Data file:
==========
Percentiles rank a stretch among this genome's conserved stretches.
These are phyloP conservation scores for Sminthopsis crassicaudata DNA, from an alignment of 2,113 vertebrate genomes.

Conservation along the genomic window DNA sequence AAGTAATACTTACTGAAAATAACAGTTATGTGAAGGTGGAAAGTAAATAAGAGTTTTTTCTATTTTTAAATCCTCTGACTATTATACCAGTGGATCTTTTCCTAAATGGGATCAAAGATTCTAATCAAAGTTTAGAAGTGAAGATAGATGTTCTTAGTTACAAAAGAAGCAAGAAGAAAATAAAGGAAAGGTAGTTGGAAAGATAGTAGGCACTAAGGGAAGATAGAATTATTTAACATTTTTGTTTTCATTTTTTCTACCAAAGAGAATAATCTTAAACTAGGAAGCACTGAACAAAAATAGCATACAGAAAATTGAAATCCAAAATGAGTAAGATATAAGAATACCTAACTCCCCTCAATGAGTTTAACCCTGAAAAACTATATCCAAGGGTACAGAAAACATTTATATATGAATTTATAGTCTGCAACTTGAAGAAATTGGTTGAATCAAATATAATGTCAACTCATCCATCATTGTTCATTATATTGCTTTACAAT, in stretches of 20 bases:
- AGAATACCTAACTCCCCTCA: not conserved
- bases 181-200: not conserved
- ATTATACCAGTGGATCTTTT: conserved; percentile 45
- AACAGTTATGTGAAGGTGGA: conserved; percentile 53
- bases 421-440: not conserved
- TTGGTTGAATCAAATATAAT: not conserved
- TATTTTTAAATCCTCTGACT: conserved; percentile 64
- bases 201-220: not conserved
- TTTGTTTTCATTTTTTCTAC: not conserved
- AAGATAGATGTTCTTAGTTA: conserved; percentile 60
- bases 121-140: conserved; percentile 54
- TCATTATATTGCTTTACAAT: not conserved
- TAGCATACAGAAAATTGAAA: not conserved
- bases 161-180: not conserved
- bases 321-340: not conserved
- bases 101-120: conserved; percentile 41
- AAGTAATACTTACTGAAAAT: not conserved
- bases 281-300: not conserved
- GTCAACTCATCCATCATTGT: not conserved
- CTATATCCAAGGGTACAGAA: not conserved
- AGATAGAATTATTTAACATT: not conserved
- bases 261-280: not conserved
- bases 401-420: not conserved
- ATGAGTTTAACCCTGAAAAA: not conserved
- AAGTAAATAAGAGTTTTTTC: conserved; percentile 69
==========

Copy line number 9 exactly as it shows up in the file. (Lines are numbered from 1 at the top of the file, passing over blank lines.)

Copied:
- TTGGTTGAATCAAATATAAT: not conserved